Rhetoric blaming government regulations for a lack of small business growth and our stagnant economy has reached a fever pitch. Legislators have introduced bills aimed at curbing regulations, believing this would stimulate our sluggish economy. While lawmakers are right to view small business as the key to economic recovery, small businesses don’t see regulations as their No. 1 concern. Instead, the vast majority of small business owners believe weak demand is the primary problem for their business right now, not regulations.
On Jan. 21, 2010, the U.S. Supreme Court ruled in its Citizens United decision that corporations are free to spend unlimited sums of money in elections. According to opinion polling released by the American Sustainable Business Council, Main Street Alliance and Small Business Majority, two-thirds of small business owners see this decision as bad for small business. The poll also shows small business owners overwhelmingly believe corporations have been given too much freedom to spend money that directly influences political campaigns.
Small businesses have become a key weapon in politicians’ arsenals when arguing for practically any policy that has an economic impact. Policies associated with the current tax debate are no exception. Countless rounds of legislative battles have been and will continue to be fought over whether small businesses will be hurt if tax breaks for high income earners are allowed to expire at the end of 2012.
Small businesses are working hard to move their companies, and our economy, beyond the recession. As much as they’ve already accomplished to lift employment levels, these entrepreneurs are not immune to the lingering effects of our disrupted financial market, and they want smart steps taken to address their needs. Contrary to the mantra that slackening Wall Street’s reins will bring economic growth, four out of five small business owners believe Wall Street should be held accountable for the practices that caused the financial crisis, through tougher rules and enforcement.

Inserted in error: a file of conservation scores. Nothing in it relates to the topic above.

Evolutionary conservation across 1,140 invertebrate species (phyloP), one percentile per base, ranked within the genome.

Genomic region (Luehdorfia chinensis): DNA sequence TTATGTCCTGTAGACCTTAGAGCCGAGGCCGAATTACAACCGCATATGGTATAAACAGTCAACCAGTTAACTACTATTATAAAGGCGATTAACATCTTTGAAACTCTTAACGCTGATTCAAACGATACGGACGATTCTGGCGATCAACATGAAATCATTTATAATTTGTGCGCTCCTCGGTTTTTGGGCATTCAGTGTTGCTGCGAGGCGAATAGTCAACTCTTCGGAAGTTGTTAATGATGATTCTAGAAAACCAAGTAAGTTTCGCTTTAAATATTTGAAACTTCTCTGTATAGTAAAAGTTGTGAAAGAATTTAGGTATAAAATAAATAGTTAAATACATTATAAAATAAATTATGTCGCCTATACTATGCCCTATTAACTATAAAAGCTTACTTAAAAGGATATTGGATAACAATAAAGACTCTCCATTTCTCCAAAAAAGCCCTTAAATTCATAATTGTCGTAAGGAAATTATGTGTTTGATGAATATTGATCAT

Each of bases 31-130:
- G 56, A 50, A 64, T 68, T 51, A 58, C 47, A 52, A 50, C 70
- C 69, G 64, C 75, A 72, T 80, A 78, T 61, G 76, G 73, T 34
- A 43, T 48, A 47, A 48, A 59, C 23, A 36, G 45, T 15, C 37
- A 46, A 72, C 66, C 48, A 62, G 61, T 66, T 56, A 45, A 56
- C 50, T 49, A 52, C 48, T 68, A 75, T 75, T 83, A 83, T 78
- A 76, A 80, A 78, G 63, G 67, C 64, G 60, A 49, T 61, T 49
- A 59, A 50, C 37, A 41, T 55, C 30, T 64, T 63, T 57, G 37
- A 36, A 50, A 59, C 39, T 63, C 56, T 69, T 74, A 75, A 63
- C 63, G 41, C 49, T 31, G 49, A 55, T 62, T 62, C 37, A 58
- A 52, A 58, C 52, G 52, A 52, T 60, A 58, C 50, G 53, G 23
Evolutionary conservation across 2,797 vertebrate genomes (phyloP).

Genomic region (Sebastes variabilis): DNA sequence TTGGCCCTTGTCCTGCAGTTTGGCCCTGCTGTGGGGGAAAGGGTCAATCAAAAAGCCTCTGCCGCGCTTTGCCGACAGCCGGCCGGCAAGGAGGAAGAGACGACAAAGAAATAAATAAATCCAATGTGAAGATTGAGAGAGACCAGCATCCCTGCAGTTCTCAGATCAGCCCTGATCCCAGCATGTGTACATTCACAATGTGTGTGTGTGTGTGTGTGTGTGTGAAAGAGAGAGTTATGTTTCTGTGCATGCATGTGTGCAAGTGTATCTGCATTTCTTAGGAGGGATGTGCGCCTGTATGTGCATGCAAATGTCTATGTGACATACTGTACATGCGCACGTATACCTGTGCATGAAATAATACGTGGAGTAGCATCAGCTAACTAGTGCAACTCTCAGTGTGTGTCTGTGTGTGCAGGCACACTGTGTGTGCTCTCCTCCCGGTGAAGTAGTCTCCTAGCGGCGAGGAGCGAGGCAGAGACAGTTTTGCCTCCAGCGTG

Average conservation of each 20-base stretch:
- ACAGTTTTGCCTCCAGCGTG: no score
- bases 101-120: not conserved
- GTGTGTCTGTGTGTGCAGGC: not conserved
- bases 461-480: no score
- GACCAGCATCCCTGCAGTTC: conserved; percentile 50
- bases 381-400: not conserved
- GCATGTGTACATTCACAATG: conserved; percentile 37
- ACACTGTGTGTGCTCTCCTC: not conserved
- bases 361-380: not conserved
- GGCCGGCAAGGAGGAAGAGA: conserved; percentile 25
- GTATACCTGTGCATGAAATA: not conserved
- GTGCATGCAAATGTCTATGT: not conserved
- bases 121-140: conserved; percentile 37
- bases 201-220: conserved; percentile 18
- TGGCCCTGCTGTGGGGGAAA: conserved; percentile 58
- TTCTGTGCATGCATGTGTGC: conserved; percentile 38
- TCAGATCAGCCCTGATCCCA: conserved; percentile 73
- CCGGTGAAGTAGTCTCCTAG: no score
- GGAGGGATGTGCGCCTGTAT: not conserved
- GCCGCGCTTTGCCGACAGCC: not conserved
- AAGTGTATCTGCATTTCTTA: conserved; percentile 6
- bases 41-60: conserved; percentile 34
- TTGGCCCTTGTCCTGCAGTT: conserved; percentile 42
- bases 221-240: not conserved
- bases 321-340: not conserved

Small Business Majority's scientific opinion polling shows small business owners often feel disadvantaged by large corporations and the electoral system overall. They believe our current campaign finance system puts large corporations at a competitive advantage and support significant reforms to level the playing field between small employers and large corporations.
Recent scientific opinion polling found small business owners overwhelmingly believe Congress should pass legislation requiring businesses to list their true identity when forming. Such legislation is being considered to fight fraud committed by anonymous shell companies, including when larger companies use these entities to unfairly compete for government small business set-asides. Additionally, the poll found small business owners think such legislation would benefit, rather than burden, their business by protecting them from fraud and allowing them to compete fairly for government contracts.
A new scientific opinion poll found small business owners support commonsense business regulations and do not feel current levels of regulation are a top business concern. The poll also found current levels of regulation are not a top concern for our nation’s small business owners, and they do not support rolling back all federal regulations on businesses.
As small business owners prepare to close the books on 2012, our country is fast approaching the edge of what’s been dubbed the “fiscal cliff.” This critical situation—created by a host of tax cuts set to expire at the end of 2012, coupled with billions of dollars in automatic spending cuts that will be triggered if Congress and the president can’t agree on a way to reduce the deficit by year’s end—has dire consequences for small businesses. Many of the tax provisions set to expire benefit small businesses and the middle class, small businesses’ core customer base.
Entrepreneurs in the United States have a long wishlist of things they would like to see lawmakers do that would help improve their businesses. From tax reform to healthcare changes, there are plenty of ways politicians could make life better for America’s job creators.
Everyone knows that reforming America’s tax system is among the tougher tasks lawmakers consider every year, which is why our tax code has undergone few significant changes over the last two decades. This slow pace of progress, however, is deeply harmful to small businesses that are consistently held back by tax rules that favor large corporations while hindering small firms.